Sunday, March 23, 2014

Dr. Christine Zink seminar

This weekend I attended a seminar called "Coaching the Canine Athlete" with Dr. Christine Zink. Dr. Zink is a veterinarian who is boarded in canine sports medicine and rehabilitation. There were quite a few people in the veterinary profession at this seminar (I saw 2 other vets from my school, one a year ahead of me and one a classmate, and there were several technicians and chiropractors) but also just dog sport enthusiasts.

I learned A LOT. If you ever have an opportunity to attend this seminar I highly recommend you do so. It was a 3 day event, but unfortunately I had to miss the last day because we had agility class... oh and because I'm broke! But on the days that I went we discussed nutrition, vaccination protocols, spaying and neutering, conditioning the healthy athlete and rehabilitating the injured, and we also discussed structure and gaiting. There are so many things I am now going to be incorporating into Kili's routine, and that I also want to try to do with Summit as well to help him live a long and mobile life. Luckily, some of those things I have already started with Kili without realizing exactly how wonderful they are for her. For example, I have been teaching her to sit pretty and to wave. Both of those "tricks" are conditioning exercises for strengthening the core, hind legs, and front legs. We will be working on that more from now on!

I also got to get Kili up on a FitPaws Egg and Peanut. I would very much like to get one after we move. I do not have the space to exercise her on one of these right now, but hopefully at our next house we will. It's going to be great for her strength!

There were also some really great victories at this seminar. This was the first time Kili had been to a canine event since her last conformation show (remember that was a small disaster). Although she did have difficulties with letting me stack her (necessary for the structure portion of the demonstration) she did manage to let me. She was also quite squirrely about people coming up and putting their hands on her, similar to the way she would balk in the conformation ring when the judge would try to touch her. But she was okay, and I didn't feel like she was completely overwhelmed. We also had some great tugging! In fact, she was almost in hyper tugging mode. If we were just sitting around watching other dogs demonstrate or listening to Dr. Zink explain something she would be grabbing her toy and wanting to tug. Now, I'll take it because I love to see a strong tug drive from her, but I also know that it was probably her way of blowing off a bit of stress or adrenaline.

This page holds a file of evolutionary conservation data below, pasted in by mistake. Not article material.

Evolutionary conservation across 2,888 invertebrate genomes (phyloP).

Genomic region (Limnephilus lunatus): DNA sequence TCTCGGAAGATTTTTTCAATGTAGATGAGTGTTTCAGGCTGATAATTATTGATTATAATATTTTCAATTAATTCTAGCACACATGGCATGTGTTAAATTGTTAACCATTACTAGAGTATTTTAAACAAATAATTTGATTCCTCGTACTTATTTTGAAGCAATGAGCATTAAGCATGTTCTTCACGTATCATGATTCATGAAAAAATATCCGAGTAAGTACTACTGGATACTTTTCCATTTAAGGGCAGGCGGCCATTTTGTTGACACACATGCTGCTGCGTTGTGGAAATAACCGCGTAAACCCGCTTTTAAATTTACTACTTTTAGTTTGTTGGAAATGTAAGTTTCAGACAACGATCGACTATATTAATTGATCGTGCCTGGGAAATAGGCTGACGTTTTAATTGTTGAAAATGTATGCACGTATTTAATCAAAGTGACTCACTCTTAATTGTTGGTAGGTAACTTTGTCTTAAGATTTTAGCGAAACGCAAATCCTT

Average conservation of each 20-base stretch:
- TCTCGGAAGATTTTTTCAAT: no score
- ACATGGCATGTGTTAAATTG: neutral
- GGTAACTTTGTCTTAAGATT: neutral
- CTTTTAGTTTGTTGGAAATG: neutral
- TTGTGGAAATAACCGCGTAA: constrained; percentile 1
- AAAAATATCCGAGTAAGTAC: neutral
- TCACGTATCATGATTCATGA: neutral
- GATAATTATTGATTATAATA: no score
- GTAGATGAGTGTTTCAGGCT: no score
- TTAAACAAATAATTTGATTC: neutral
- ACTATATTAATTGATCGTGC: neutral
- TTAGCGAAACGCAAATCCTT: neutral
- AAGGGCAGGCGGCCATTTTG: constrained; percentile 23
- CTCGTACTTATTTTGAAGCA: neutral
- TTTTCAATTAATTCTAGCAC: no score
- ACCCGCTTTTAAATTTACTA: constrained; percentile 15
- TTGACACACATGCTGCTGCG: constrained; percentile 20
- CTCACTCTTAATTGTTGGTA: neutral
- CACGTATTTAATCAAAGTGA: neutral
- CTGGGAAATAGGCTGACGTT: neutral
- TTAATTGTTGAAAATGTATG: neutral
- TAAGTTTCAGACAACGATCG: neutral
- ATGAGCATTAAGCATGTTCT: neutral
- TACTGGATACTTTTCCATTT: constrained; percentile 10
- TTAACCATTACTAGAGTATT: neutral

What I learned is that greyhounds are pretty disproportionate and are really not built for agility. They have a lot of hind end angulation which makes turning difficult. They also tend to have very straight shoulders which puts extra stress on the shoulder joint during jumping. I guess a lot of warm up, cool down, and conditioning is going to be important! Interestingly, she had remarked on the first day that she liked Kili's build better than the racing type dogs, yet after doing structure on the second day I am curious why. Summit has a more typical build for a racer and after looking at him at home... he is a lot less extreme. He has moderate hind angulation and he has a much nicer shoulder than Kili (not as straight). I am thinking about e-mailing her to ask her about it.

We also analyzed the dogs' gaits. Dogs that have a lot of hind end angulation tend to have more difficult gaits. Basically, in a trot the hind foot is supposed to step directly into the footprint of the front paw on that same side. If the hind leg is longer relative to the front leg then it takes longer to get it around and the front leg needs to do something. Some dogs flick their front paw in front of them, others high step, but most end of having "bypassing" or "crabbing". You can see bypassing as the hind leg crossing the front leg when they come together in the trot. Pretty much all German Shepherds bypass because of the huge amount of hind end angulation they have. Kili wasn't bad. She did see some bypassing as we sped the trot up but (and unfortunately this didn't make it onto the video) she did say that even if you watch wild canids (wolves, foxes, coyotes, etc.) that you would see bypassing at the faster paced trots... so it might be normal.

It was also our first opportunity to try out Kili's new crate. Her wire one was just a tad too small now that she is full grown. Unfortunately the next size up in the wire crate is just too heavy and builky to be very portable. She wasn't tolerating the soft crate either. Besides, I use the soft crate for Summit if I ever take both dogs somewhere. I had a heck of a time finding this plastic crate. As you get into the larger sizes it becomes harder and harder to find a crate that snaps together... most have the screws for airline travel which is not very convenient when you want to put it together quickly. Finally, I found one and Jarrett gets brownie points for being a good boyfriend and buying it for me for my birthday. Here was our set up for the weekend:

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